Subject specialists are ousting the traditional one primary teacher per class, reports William Stewart
Traditional assumptions about primary education are being challenged in a Cumbrian school where all teachers are subject specialists and seven-year-olds are taught philosophy.
With only 40 children, Armathwaite community school is small with a budget to match. Yet the school offers its pupils, aged four to eight, a broader curriculum than some larger primaries.
It has abandoned the normal one teacher per class pattern and operates like a secondary school. All pupils are taught by five different teachers, each concentrating on different curriculum areas.
How is this possible on such limited resources? Because, apart from head Jenny Dixon, all its teachers are part-time.
When Mrs Dixon, an art specialist, took over in 1998 the only other teacher at the school had a science background.
"We soon realised we couldn't teach each other's subject areas to the same standard and that was how it started," she said.
The head also valued the interaction of working in a large team she had experienced in bigger schools. So as funds increased more specialists were taken on for a few hours a week and a part-time only recruitment policy evolved.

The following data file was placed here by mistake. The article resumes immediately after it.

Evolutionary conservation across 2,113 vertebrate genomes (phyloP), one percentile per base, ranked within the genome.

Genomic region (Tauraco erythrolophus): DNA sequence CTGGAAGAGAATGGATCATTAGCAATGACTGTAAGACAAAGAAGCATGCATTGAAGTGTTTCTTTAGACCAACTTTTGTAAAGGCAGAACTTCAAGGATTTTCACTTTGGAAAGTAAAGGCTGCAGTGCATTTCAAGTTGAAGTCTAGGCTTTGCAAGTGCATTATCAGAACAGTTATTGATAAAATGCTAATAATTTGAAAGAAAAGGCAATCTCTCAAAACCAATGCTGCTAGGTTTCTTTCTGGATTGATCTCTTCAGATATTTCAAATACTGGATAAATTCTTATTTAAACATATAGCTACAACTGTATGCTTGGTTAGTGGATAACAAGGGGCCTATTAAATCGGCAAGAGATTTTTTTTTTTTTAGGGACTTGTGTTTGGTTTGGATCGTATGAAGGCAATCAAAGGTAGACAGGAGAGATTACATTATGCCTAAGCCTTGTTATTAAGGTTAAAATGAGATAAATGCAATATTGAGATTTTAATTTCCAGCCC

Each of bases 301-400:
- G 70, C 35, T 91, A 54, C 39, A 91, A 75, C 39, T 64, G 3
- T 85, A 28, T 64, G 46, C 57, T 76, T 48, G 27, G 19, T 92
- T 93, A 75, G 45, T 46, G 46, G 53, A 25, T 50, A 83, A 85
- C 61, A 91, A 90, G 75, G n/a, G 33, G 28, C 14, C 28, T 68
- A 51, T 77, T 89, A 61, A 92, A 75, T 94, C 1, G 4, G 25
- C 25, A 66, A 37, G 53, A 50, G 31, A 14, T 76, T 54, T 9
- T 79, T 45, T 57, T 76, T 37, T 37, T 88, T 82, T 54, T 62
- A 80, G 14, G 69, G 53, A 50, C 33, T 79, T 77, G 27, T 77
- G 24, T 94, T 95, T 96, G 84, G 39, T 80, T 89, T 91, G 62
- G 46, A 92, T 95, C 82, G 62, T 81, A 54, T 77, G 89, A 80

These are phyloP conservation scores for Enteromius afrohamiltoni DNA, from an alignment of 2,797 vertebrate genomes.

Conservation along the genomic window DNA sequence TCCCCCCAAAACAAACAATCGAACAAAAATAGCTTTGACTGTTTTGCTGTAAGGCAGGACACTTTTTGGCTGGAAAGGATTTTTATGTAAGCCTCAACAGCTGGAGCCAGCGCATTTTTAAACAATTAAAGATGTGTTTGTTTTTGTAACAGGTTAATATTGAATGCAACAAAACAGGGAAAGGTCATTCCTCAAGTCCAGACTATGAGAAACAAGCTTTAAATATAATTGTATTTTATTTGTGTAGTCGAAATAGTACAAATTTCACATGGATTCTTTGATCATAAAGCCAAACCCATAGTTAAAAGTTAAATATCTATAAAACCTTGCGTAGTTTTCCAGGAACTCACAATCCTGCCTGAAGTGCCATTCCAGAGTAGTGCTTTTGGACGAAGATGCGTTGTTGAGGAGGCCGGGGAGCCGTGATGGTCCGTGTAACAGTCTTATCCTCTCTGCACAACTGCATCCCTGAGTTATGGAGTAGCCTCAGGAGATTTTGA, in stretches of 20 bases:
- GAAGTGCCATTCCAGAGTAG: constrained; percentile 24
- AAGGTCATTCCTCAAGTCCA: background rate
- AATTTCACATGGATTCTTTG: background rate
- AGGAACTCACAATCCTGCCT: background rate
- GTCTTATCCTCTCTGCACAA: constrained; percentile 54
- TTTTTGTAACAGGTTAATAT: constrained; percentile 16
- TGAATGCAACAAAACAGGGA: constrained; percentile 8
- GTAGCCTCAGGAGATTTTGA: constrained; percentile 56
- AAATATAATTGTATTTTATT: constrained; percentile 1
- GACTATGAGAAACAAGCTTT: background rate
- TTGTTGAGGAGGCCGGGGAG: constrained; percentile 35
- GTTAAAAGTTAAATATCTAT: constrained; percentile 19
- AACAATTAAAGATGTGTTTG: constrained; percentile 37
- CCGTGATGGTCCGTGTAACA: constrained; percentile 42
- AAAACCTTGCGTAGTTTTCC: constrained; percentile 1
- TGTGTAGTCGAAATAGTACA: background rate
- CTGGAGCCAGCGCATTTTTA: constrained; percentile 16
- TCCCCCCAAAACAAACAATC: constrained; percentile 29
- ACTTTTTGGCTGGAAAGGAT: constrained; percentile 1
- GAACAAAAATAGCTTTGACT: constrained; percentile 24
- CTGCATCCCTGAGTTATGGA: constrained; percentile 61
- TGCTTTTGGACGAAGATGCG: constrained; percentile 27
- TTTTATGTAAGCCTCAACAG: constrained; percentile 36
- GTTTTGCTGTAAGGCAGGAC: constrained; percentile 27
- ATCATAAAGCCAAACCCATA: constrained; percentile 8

"Lots of teachers look for part-time work because it fits in with family life so well," said Mrs Dixon. "What also tempts people is that they like to develop their subject strengths.
"It is such a relief when you are not struggling with all subject areas and you just teach what you enjoy. It is such a positive way of working."
Today the school has teachers specialising in music; history and geography; design technology, PE and science; philosophy and RE; and art. All five, who developed their specialisms as subject co-ordinators, teach the numeracy and literacy strategies.
Pupils also have an opportunity for cross-curricular work during two-and-a-half hours of "child initiated learning" a week. They develop projects using what they have learned in other lessons.
"Children are learning things in greater depth and to a much higher standard and a broad curriculum gives every child a chance to shine," said Mrs Dixon.
"Having so many teachers at such an early age is good for them because they are forming relationships with a lot of adults.
"And there is continuity as they work with us throughout their time at the school. So every September teachers already know how far children have progressed."
Greater timetable flexibility meant teachers benefited from the 10 per cent non-contact time offered by the school workforce agreement three years early.
Supply teachers are rarely needed because if one teacher is off sick then a colleague is usually able to work a few extra hours.
Mrs Dixon would no longer consider running a school in any other way. She said: "As long as the budget allows, all classes will continue to be taken by specialists because we know that it works."
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